Pelkey v. Boston Scientific Corporation
ORDER denying 18 MOTION by Boston Scientific Corporation to Dismiss for Failure to Comply with Pretrial Order No. 100, as more fully set forth herein. Signed by Judge Joseph R. Goodwin on 1/29/2015. (cc: counsel of record) (ts)
IN THE UNITED STATES DISTRICT COURT
FOR THE SOUTHERN DISTRICT OF WEST VIRGINIA
IN RE: BOSTON SCIENTIFIC CORP.,
PELVIC REPAIR SYSTEM
PRODUCTS LIABILITY LITIGATION
MDL No. 2326
------------------------------------------------------------THIS DOCUMENT RELATES TO THE FOLLOWING CASE:
Sharon Pelkey v. Boston Scientific Corp.
Pending before the court is defendant’s Motion to Dismiss for Failure to Comply with
Pretrial Order No. 100 (“Motion to Dismiss”) [Docket 18]. As explained below, the Motion to
Dismiss is DENIED.
This case resides in one of seven MDLs assigned to me by the Judicial Panel on
Multidistrict Litigation concerning the use of transvaginal surgical mesh to treat pelvic organ
prolapse (“POP”) and stress urinary incontinence (“SUI”). In the seven MDLs, there are more
than 70,000 cases currently pending, approximately 15,000 of which are in the Boston Scientific
Corp. (“BSC”) MDL, MDL 2326. To streamline the process of litigating thousands of cases, the
court ordered the plaintiffs and defendants to each select 50 cases, which would then become
part of a “wave” of cases that the court would prepare for trial and, if necessary, remand to the
appropriate court. (See Pretrial Order # 65). This selection process was completed twice, creating
two waves of 100 cases, Wave 1 and Wave 2. The case of the plaintiff, Ms. Pelkey, was selected
as a Wave 2 case by BSC.
On November 6, 2014, BSC moved to dismiss on the basis that the plaintiff failed to
comply with Pretrial Order # 100. (Mot. to Dismiss [Docket 18]). Pretrial Order # 100 addresses
the discovery procedures and scheduling for Wave 1 and Wave 2 cases, requiring the Wave 2
parties to complete “limited discovery” by October 3, 2014. (Pretrial Order # 100, ¶ 12). Limited
discovery consists of deposing the plaintiff and deposing the implanting physician. (Pretrial
Order # 65, ¶ 10). Here, Ms. Pelkey submitted to deposition on August 21, 2014, during which
she answered questions about the claims brought against BSC. The parties agreed to conduct a
follow-up deposition to discuss Ms. Pelkey’s criminal convictions, but this deposition never took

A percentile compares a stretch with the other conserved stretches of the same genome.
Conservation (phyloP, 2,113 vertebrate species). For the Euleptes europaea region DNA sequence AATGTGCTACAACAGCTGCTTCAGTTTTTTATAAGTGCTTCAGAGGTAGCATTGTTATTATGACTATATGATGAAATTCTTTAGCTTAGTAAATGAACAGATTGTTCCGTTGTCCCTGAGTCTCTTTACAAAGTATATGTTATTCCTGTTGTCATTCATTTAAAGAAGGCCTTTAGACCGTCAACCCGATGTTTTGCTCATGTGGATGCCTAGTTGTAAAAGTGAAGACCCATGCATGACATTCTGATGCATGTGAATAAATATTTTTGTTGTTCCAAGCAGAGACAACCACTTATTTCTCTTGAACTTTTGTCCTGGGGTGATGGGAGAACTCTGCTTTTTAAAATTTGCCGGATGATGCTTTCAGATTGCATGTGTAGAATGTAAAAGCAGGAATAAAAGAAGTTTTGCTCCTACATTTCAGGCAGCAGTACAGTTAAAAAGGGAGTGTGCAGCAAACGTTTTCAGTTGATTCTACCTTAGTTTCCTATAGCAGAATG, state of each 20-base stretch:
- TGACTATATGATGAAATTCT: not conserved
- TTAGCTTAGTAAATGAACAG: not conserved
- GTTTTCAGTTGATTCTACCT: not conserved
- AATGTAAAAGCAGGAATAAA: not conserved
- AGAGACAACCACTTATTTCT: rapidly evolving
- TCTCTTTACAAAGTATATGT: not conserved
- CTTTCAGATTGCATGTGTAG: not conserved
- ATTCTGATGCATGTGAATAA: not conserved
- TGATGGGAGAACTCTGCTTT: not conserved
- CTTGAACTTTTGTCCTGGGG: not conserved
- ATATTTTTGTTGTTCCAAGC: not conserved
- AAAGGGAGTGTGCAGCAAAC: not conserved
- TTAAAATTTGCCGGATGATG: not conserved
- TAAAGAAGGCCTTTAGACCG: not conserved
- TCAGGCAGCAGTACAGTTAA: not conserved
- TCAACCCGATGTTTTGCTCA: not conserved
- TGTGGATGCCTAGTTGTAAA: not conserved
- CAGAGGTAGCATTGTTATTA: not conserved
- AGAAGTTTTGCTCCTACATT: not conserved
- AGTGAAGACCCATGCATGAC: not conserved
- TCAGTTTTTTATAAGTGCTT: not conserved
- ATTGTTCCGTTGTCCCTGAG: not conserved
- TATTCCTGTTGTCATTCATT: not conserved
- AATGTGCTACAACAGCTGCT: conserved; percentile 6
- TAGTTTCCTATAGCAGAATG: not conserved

place. BSC argues that by failing to be available for a follow-up deposition, Ms. Pelkey violated
Pretrial Order # 100 such that her case should be dismissed with prejudice.
I disagree. Ms. Pelkey submitted to a deposition in compliance with Pretrial Order # 100.
Any subsequent deposition agreed to by the parties is not governed by the deadlines set forth in
Pretrial Order # 100. (See Pretrial Order # 36, at 2 (“Second depositions on new subject matter
shall be permitted only upon consent of the parties . . . .”)). At any rate, the parties agreed to wait
until after Ms. Pelkey’s sentencing hearing to conduct the second deposition, and at the time
BSC filed its Motion to Dismiss, the sentencing hearing had not taken place. Thus, there was no
violation of the pretrial order and no violation of the parties’ agreement. 1
BSC also contends that dismissal is warranted because the plaintiff “refused to cooperate
in scheduling the deposition of her implanting physician, Dr. Hamilton.” The plaintiff responds
that although Dr. Hamilton’s deposition has not taken place within the timeframe set forth in
Apparently, Ms. Pelkey requested and obtained a continuance of her sentencing hearing four times since the initial
deposition. The sentencing hearing was most recently scheduled for December 12, 2014, and it is not known
whether the hearing actually took place. BSC asserts that this delay “has been her own doing,” and as such, it is “not
a valid reason to further postpone her deposition.” (BSC’s Mem. in Supp. of Its Mot. to Dismiss [Docket 19], at 4).
In support of this argument, BSC points to notes from what appear to be Ms. Pelkey’s medical records. (See Ex. D
[Docket 18-4], at 14). The notes suggest that Ms. Pelkey asked her physician for a letter describing her poor health
for the purpose of delaying her sentencing hearing. However, there is no indication that this request was
disingenuous, and therefore, I am not persuaded to dismiss Ms. Pelkey’s case on this basis.
Pretrial Order # 100, it was not due to the plaintiff’s lack of cooperation. (Pl.’s Resp. to BSC’s
Mot. to Dismiss [Docket 23], at 5–7). Indeed, the plaintiff filed email correspondence between
the parties demonstrating that that the plaintiff made several attempts to schedule Dr. Hamilton’s
deposition and received little cooperation in return from BSC. (See Ex. C [Docket 23-3]).
Therefore, I do not find the inability to depose Dr. Hamilton, which has resulted from the failures
of both parties, as valid reason to take the extreme step of dismissing the case with prejudice.
Finally, BSC asserts that the plaintiff’s failure to provide timely case-specific expert
reports calls for dismissal. Compliance with court-ordered deadlines is vital to the operation of
multidistrict litigation. However, given the unique circumstances of this case (specifically, the
delay created by the pending criminal matters) and the fact that the plaintiff has submitted to
deposition and has cooperated in the attempts to schedule Dr. Hamilton’s deposition, I FIND that
dismissal with prejudice for delayed expert disclosures is not proper at this time.
For these reasons, BSC’s Motion to Dismiss [Docket 18] is DENIED. The court
DIRECTS the Clerk to send a copy of this Order to counsel of record.
January 29, 2015
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